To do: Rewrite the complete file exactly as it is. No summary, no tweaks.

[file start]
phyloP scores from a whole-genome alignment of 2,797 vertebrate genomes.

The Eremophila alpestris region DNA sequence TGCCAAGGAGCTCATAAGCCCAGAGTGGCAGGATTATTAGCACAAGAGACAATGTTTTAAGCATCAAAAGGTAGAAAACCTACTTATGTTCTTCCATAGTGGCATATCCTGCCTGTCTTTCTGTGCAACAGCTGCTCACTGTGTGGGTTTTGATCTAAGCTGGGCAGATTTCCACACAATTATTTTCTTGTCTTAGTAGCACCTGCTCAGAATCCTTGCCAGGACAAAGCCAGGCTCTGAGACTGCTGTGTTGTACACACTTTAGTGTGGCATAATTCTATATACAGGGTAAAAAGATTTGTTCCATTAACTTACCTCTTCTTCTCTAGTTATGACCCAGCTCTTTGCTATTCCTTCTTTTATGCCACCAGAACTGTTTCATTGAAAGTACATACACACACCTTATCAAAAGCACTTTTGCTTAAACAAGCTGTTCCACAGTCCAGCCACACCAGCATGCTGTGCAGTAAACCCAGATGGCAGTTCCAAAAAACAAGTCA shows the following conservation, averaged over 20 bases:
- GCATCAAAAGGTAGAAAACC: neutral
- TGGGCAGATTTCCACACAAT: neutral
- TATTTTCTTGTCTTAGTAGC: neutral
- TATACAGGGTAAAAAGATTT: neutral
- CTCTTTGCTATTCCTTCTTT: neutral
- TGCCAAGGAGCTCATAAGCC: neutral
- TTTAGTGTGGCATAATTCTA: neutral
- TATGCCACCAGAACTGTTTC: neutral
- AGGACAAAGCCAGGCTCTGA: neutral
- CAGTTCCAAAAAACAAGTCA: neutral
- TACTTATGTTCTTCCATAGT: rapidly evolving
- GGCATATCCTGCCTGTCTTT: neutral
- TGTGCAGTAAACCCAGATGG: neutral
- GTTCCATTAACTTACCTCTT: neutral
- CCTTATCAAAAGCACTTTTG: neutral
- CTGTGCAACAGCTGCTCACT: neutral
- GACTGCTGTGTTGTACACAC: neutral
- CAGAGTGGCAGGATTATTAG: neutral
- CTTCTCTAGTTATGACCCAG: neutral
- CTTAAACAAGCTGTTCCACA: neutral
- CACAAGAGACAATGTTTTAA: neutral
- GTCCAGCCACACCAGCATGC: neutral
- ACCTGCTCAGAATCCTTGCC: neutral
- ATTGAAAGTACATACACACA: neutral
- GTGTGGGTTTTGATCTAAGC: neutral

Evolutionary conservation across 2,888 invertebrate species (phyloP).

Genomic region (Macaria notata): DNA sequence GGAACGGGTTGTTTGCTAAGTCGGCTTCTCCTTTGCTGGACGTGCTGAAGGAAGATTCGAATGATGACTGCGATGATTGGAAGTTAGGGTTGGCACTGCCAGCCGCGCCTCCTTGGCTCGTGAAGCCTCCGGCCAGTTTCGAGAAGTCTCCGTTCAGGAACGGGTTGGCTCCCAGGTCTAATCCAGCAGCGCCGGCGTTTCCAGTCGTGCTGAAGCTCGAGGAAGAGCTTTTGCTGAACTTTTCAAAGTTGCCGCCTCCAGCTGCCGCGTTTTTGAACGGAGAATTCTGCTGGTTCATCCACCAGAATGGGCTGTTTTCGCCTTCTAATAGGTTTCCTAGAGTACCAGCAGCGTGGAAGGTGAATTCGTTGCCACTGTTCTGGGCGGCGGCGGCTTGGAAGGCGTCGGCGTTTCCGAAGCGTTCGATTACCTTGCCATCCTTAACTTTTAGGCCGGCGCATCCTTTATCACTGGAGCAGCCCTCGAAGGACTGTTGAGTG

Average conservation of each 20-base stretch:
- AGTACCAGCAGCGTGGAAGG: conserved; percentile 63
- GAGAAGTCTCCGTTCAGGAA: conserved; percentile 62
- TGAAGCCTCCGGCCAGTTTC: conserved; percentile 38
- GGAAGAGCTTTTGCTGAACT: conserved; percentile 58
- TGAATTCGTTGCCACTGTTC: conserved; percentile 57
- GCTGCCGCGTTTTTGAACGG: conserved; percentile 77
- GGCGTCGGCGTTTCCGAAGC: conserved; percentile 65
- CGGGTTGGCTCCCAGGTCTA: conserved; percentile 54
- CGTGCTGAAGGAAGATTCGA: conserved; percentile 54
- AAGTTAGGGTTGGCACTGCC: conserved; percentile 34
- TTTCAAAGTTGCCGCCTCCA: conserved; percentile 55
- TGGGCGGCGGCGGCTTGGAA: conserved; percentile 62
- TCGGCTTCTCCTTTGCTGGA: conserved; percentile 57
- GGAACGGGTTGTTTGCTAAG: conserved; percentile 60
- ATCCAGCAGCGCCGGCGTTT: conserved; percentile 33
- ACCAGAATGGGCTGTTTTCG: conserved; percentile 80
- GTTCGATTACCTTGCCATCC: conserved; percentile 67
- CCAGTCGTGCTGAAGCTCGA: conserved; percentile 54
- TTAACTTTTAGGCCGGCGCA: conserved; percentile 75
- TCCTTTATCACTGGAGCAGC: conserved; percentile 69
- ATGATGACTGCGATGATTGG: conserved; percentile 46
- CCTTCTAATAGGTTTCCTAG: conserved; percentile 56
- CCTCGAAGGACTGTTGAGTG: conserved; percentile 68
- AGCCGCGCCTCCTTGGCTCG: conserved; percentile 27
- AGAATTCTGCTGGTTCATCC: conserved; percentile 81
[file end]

phyloP scores from a whole-genome alignment of 2,797 vertebrate genomes.

The Eremophila alpestris region DNA sequence TGCCAAGGAGCTCATAAGCCCAGAGTGGCAGGATTATTAGCACAAGAGACAATGTTTTAAGCATCAAAAGGTAGAAAACCTACTTATGTTCTTCCATAGTGGCATATCCTGCCTGTCTTTCTGTGCAACAGCTGCTCACTGTGTGGGTTTTGATCTAAGCTGGGCAGATTTCCACACAATTATTTTCTTGTCTTAGTAGCACCTGCTCAGAATCCTTGCCAGGACAAAGCCAGGCTCTGAGACTGCTGTGTTGTACACACTTTAGTGTGGCATAATTCTATATACAGGGTAAAAAGATTTGTTCCATTAACTTACCTCTTCTTCTCTAGTTATGACCCAGCTCTTTGCTATTCCTTCTTTTATGCCACCAGAACTGTTTCATTGAAAGTACATACACACACCTTATCAAAAGCACTTTTGCTTAAACAAGCTGTTCCACAGTCCAGCCACACCAGCATGCTGTGCAGTAAACCCAGATGGCAGTTCCAAAAAACAAGTCA shows the following conservation, averaged over 20 bases:
- GCATCAAAAGGTAGAAAACC: neutral
- TGGGCAGATTTCCACACAAT: neutral
- TATTTTCTTGTCTTAGTAGC: neutral
- TATACAGGGTAAAAAGATTT: neutral
- CTCTTTGCTATTCCTTCTTT: neutral
- TGCCAAGGAGCTCATAAGCC: neutral
- TTTAGTGTGGCATAATTCTA: neutral
- TATGCCACCAGAACTGTTTC: neutral
- AGGACAAAGCCAGGCTCTGA: neutral
- CAGTTCCAAAAAACAAGTCA: neutral
- TACTTATGTTCTTCCATAGT: rapidly evolving
- GGCATATCCTGCCTGTCTTT: neutral
- TGTGCAGTAAACCCAGATGG: neutral
- GTTCCATTAACTTACCTCTT: neutral
- CCTTATCAAAAGCACTTTTG: neutral
- CTGTGCAACAGCTGCTCACT: neutral
- GACTGCTGTGTTGTACACAC: neutral
- CAGAGTGGCAGGATTATTAG: neutral
- CTTCTCTAGTTATGACCCAG: neutral
- CTTAAACAAGCTGTTCCACA: neutral
- CACAAGAGACAATGTTTTAA: neutral
- GTCCAGCCACACCAGCATGC: neutral
- ACCTGCTCAGAATCCTTGCC: neutral
- ATTGAAAGTACATACACACA: neutral
- GTGTGGGTTTTGATCTAAGC: neutral

Evolutionary conservation across 2,888 invertebrate species (phyloP).

Genomic region (Macaria notata): DNA sequence GGAACGGGTTGTTTGCTAAGTCGGCTTCTCCTTTGCTGGACGTGCTGAAGGAAGATTCGAATGATGACTGCGATGATTGGAAGTTAGGGTTGGCACTGCCAGCCGCGCCTCCTTGGCTCGTGAAGCCTCCGGCCAGTTTCGAGAAGTCTCCGTTCAGGAACGGGTTGGCTCCCAGGTCTAATCCAGCAGCGCCGGCGTTTCCAGTCGTGCTGAAGCTCGAGGAAGAGCTTTTGCTGAACTTTTCAAAGTTGCCGCCTCCAGCTGCCGCGTTTTTGAACGGAGAATTCTGCTGGTTCATCCACCAGAATGGGCTGTTTTCGCCTTCTAATAGGTTTCCTAGAGTACCAGCAGCGTGGAAGGTGAATTCGTTGCCACTGTTCTGGGCGGCGGCGGCTTGGAAGGCGTCGGCGTTTCCGAAGCGTTCGATTACCTTGCCATCCTTAACTTTTAGGCCGGCGCATCCTTTATCACTGGAGCAGCCCTCGAAGGACTGTTGAGTG

Average conservation of each 20-base stretch:
- AGTACCAGCAGCGTGGAAGG: conserved; percentile 63
- GAGAAGTCTCCGTTCAGGAA: conserved; percentile 62
- TGAAGCCTCCGGCCAGTTTC: conserved; percentile 38
- GGAAGAGCTTTTGCTGAACT: conserved; percentile 58
- TGAATTCGTTGCCACTGTTC: conserved; percentile 57
- GCTGCCGCGTTTTTGAACGG: conserved; percentile 77
- GGCGTCGGCGTTTCCGAAGC: conserved; percentile 65
- CGGGTTGGCTCCCAGGTCTA: conserved; percentile 54
- CGTGCTGAAGGAAGATTCGA: conserved; percentile 54
- AAGTTAGGGTTGGCACTGCC: conserved; percentile 34
- TTTCAAAGTTGCCGCCTCCA: conserved; percentile 55
- TGGGCGGCGGCGGCTTGGAA: conserved; percentile 62
- TCGGCTTCTCCTTTGCTGGA: conserved; percentile 57
- GGAACGGGTTGTTTGCTAAG: conserved; percentile 60
- ATCCAGCAGCGCCGGCGTTT: conserved; percentile 33
- ACCAGAATGGGCTGTTTTCG: conserved; percentile 80
- GTTCGATTACCTTGCCATCC: conserved; percentile 67
- CCAGTCGTGCTGAAGCTCGA: conserved; percentile 54
- TTAACTTTTAGGCCGGCGCA: conserved; percentile 75
- TCCTTTATCACTGGAGCAGC: conserved; percentile 69
- ATGATGACTGCGATGATTGG: conserved; percentile 46
- CCTTCTAATAGGTTTCCTAG: conserved; percentile 56
- CCTCGAAGGACTGTTGAGTG: conserved; percentile 68
- AGCCGCGCCTCCTTGGCTCG: conserved; percentile 27
- AGAATTCTGCTGGTTCATCC: conserved; percentile 81